Alpha Motor Corporation aims to leverage the insights gleaned from these ride-along events to enhance vehicle development continually. By incorporating feedback from participants and analyzing driving experiences, Alpha ensures that their electric vehicles not only meet but exceed consumer expectations.

Looking ahead, Alpha plans to host more ride-along events to gather valuable feedback, further refining the driving performance of its modular EV platform. This platform, shared by various models like the WOLF+, SUPERWOLF, REX SUV, and JAX Crossover, embodies Alpha’s commitment to delivering high-quality electric vehicles with accessible design, performance, and ownership experience.

As a trailblazing American automobile company based in Irvine, California, Alpha Motor Corporation is devoted to crafting sustainable transportation solutions that benefit both people and the environment. Through cutting-edge technologies and innovative practices, Alpha is reshaping the automotive landscape, one electrifying vehicle at a time.

For more information, visit https://www.alphamotorinc.com or contact pr@alphamotorinc.com.

(Source: Alpha Motor Corporation)

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Nissan’s Potential Move of Rogue Production Spells Trouble for Tennessee Factory

Nissan’s potential move of Rogue production to Japan spells trouble for its Tennessee factory and US operations.



Nissan’s potential decision to relocate the production of the fourth-generation Rogue to Kyushu, Japan, could have significant implications for its Tennessee-based operations. The Japanese automaker has communicated to suppliers its intention to achieve a “significant reduction” in parts pricing when the next-generation crossover enters production in 2026. This move comes as Nissan seeks to cut costs, with reports indicating that the company has asked suppliers to reduce the cost of parts by an average of 20%, with some suppliers being asked for reductions of up to 30%.

The Smyrna, Tennessee-built Rogue holds a crucial position as Nissan’s best-selling model in the American market. With around 6,700 workers, the Smyrna facility heavily relies on the production of the Rogue, as approximately 40% of the factory’s output comprises this model. The potential relocation of Rogue production to Japan could leave the Tennessee plant in a vulnerable position, especially considering the impending cessation of production for the Nissan Leaf, another key model produced at the facility.

Moreover, the move could be influenced by the company’s efforts to reduce costs amidst potential increases in operational expenses, possibly linked to unionization efforts. Industry analysts have expressed surprise at the magnitude of the price reduction being sought and the potential threat of moving an entire vehicle’s production to another country. This decision could have far-reaching consequences, as it may not only impact the Tennessee factory but also affect Nissan’s broader operations in the United States.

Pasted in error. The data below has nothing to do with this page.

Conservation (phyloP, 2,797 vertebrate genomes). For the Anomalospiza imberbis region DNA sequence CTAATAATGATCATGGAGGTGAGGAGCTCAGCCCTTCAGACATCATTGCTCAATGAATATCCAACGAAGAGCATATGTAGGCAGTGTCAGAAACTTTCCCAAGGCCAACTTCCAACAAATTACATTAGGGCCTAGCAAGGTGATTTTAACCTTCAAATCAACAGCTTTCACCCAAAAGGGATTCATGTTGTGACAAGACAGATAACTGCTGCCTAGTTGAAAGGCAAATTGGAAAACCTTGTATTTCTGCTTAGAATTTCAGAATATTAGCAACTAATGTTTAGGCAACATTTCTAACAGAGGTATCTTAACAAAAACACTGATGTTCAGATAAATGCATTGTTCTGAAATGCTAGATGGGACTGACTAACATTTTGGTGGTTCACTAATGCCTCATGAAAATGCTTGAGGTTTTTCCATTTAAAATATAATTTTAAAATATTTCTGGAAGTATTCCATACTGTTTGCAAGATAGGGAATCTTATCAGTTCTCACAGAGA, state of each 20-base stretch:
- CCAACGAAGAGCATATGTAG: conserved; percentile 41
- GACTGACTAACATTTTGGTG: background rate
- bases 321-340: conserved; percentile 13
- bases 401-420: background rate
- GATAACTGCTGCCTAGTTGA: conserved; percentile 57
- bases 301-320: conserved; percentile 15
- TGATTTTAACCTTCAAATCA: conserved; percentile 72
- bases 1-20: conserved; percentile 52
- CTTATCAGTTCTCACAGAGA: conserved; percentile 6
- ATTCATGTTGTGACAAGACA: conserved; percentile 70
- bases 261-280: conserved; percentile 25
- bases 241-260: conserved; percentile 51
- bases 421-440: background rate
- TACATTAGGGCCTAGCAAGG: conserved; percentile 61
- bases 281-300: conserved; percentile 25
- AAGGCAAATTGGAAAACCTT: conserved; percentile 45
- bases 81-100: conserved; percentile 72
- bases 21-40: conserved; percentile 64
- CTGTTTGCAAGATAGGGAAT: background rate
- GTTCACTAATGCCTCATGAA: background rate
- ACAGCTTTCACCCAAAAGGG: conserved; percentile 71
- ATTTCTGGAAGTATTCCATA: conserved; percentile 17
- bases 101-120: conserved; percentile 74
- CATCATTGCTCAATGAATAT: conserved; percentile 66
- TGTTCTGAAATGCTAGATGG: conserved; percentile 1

As the automaker evaluates revised quotations for the new Rogue, a decision is expected to be made in February. However, industry experts believe that if Nissan proceeds with moving Rogue production to Japan, it could spell financial trouble for Nissan USA, potentially leading to the closure of a plant. The outcome of this decision is crucial not only for Nissan but also for the future landscape of automotive manufacturing in the United States.

Stay tuned for updates as Nissan executives prepare to make their final decision on the fate of the Rogue’s production.


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5 Ways to Protect Your Automotive Investment



(Family Features) Between inventory issues and climbing interest rates, buying a vehicle can be quite an ordeal, making it an investment worth protecting.

Today’s vehicles require less maintenance than ever before. You can go longer between oil changes and many tires are rated for longer travel. However, keeping up with regular maintenance remains part of your vehicle’s upkeep.

Whether you’ve purchased a new vehicle or you’re aiming to keep a car or truck you already own in good working condition, these tips can help you maintain its peak performance and appearance.

Car Wash: At least once a month, make a point of washing your car to remove built up grime. Not only is the dirt unsightly, but the mess can also damage your paint job and even the frame. This is especially true during the winter months when road salt splatters your vehicle’s undercarriage. Once the temperatures climb back above freezing, be sure to wash away the salt.

Covered Parking: When possible, use a garage or other form of covered parking. You’ll protect your paint job from harsh UV rays, and you’ll also limit exposure to bird droppings and other potentially corrosive or damaging elements in the environment, like dust and pollen.

Windshield Wipers: Visibility is one of the most important aspects of safety when you’re driving, and windshield wiper blades play an essential role. Squeaking, streaking and failing to clear precipitation are all signs your blades need to be replaced. Check wipers regularly and plan on replacing them at least every 6-12 months.

Battery: You may not think much about your battery as long as your engine is turning over and your vehicle is running smoothly. However, even a car in good condition can have battery damage. At least once a year, check for signs of battery acid. If you detect the white powdery substance around your battery terminals, disconnect the cables (negative first) and apply a mixture of baking soda and water with a wire brush. Rinse with water and dry before replacing the cables.

Air Filter: The air filter doesn’t just affect the air quality in the cabin of your vehicle. A dirty filter can also cause engine strain because it hinders proper air flow. Over time, you may even notice a decline in gas mileage and acceleration performance. Many factors affect how often you need to replace your filter, but a quick visual inspection should give you a clear idea. Your owner’s manual will help you determine how to access the filter; it’s easier than people often assume.

Find more practical tips for auto care at eLivingtoday.com.

Photo courtesy of Unsplash

Family Features